Un-updated: On the junta’s “election” II

17 09 2018

It seems no one trusts the military junta all that much. The Nation reports on a comment by law professor Ekachai Chainuvati who observes that the junta’s so-called green-light order on political activities “also empowers Prime Minister General Prayut Chan-o-cha to propose changes if he deems any activity objectionable…”.

In other words, this is the junta’s way of controlling things. So the green light is no green light at all. We hazard a guess that it is also a way to entrap the politicians the junta deems threatening, popular or just doesn’t like. The Dictator can declare them in breach of the law.

As the professor says: “This means there’s no certainty. If they want to amend the order, they can,” he said. “There’s nothing certain about this. They can change everything again over the next three months.

Pro-democracy activist Nuttaa Mahattana makes a good point: “Keeping the peace is only an excuse – we should ask what the real reason behind the ban is…. The way I see it, political activity is a form of communication, and when that communication is banned, we have to ask what the NCPO is afraid people will find out about.”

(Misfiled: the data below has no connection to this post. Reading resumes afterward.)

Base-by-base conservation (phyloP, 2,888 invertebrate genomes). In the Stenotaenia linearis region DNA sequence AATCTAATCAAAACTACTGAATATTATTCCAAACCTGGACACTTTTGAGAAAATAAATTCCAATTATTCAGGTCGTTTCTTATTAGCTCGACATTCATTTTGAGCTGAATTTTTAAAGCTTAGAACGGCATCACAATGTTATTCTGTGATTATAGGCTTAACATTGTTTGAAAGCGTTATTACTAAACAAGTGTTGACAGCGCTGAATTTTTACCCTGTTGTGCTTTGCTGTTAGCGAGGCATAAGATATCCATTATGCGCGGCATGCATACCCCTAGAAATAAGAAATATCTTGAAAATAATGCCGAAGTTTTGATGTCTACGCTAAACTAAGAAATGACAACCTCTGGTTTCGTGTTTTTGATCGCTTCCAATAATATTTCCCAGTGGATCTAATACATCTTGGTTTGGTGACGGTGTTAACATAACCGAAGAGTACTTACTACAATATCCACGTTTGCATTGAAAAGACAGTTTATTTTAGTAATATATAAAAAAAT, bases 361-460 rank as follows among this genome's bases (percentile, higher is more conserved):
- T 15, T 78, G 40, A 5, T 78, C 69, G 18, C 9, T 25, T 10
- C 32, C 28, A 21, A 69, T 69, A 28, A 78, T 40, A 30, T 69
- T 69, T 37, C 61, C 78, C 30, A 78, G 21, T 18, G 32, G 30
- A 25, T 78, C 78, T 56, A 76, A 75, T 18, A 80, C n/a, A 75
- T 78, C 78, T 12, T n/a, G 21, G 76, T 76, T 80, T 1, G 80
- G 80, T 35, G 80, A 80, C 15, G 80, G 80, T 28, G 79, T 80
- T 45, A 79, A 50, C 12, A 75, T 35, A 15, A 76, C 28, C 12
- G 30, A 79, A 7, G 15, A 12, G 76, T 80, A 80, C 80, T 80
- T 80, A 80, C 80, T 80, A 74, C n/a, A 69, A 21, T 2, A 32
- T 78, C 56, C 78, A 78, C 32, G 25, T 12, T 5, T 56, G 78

Nuttaa called a spade a spade: “such limitations on freedom … serve … only the political ambition of individual junta figures. Until now, she pointed out, they’ve been the only ones with the power to communicate and campaign for support.”

Meanwhile, the Election Commission, which ages ago reckoned its provincial offices were almost done on redrawing the constituency boundaries, now seems to have decided that they might start work on that. We guess the junta will be watching that closely and will have lots of “advice”-cum-orders.

Update: It seems the EC has proven good on its original word and the boundaries were done. That’s one obstacle out of the way. We have seen no commentary yet on whether the boundaries have been well drawn. Nope, just about to redraw them.